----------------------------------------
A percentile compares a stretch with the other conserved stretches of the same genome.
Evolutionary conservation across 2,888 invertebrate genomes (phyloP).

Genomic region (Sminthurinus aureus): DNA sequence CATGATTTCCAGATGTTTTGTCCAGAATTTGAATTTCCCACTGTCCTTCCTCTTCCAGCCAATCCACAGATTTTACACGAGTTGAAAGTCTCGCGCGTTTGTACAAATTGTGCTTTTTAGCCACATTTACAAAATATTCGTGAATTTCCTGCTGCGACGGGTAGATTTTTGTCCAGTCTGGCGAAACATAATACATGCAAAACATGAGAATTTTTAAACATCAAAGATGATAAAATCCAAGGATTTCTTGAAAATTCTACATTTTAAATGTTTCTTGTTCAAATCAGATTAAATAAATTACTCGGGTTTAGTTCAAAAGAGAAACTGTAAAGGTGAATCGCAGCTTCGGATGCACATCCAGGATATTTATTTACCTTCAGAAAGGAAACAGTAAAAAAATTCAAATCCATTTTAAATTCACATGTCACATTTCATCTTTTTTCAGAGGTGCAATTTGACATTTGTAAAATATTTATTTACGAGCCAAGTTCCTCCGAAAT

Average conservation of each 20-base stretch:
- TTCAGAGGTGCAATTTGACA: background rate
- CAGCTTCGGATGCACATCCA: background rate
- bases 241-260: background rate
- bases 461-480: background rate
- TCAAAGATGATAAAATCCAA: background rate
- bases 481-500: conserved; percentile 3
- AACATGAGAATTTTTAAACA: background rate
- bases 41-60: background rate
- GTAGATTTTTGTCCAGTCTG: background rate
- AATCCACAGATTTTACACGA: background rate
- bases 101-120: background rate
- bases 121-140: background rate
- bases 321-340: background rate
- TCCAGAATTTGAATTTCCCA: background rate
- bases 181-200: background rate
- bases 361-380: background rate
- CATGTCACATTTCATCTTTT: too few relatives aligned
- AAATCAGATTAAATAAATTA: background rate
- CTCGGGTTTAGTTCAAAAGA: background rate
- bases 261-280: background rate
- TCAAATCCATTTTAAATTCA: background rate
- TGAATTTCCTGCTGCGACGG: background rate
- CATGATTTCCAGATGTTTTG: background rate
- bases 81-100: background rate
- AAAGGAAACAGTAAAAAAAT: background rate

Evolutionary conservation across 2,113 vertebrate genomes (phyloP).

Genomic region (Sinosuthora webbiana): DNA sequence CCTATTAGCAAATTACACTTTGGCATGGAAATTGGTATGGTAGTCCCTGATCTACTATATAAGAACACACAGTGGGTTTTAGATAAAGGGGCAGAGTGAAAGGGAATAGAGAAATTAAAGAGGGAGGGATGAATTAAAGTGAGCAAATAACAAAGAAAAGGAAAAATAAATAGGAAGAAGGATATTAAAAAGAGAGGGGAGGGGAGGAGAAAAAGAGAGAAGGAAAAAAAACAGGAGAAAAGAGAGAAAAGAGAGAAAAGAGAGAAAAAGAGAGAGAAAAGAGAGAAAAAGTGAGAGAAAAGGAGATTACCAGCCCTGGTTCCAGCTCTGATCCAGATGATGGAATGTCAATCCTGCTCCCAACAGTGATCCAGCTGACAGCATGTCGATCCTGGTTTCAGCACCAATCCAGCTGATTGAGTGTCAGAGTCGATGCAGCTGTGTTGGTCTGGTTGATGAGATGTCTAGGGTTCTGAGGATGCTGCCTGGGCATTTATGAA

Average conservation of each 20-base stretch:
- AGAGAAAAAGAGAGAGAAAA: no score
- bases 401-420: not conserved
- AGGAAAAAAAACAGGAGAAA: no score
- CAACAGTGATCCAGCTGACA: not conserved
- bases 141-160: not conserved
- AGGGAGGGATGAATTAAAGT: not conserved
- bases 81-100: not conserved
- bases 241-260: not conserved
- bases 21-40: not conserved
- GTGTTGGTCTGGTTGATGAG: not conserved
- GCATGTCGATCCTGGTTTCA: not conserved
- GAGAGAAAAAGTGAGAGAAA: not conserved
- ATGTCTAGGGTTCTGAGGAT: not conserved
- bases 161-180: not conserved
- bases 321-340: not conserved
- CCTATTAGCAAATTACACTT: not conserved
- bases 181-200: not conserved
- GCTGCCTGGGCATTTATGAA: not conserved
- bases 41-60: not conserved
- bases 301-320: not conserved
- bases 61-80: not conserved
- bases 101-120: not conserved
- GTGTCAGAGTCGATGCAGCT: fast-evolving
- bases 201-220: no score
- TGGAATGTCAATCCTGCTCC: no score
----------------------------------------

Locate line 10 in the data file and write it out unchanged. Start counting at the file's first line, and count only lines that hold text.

- bases 481-500: conserved; percentile 3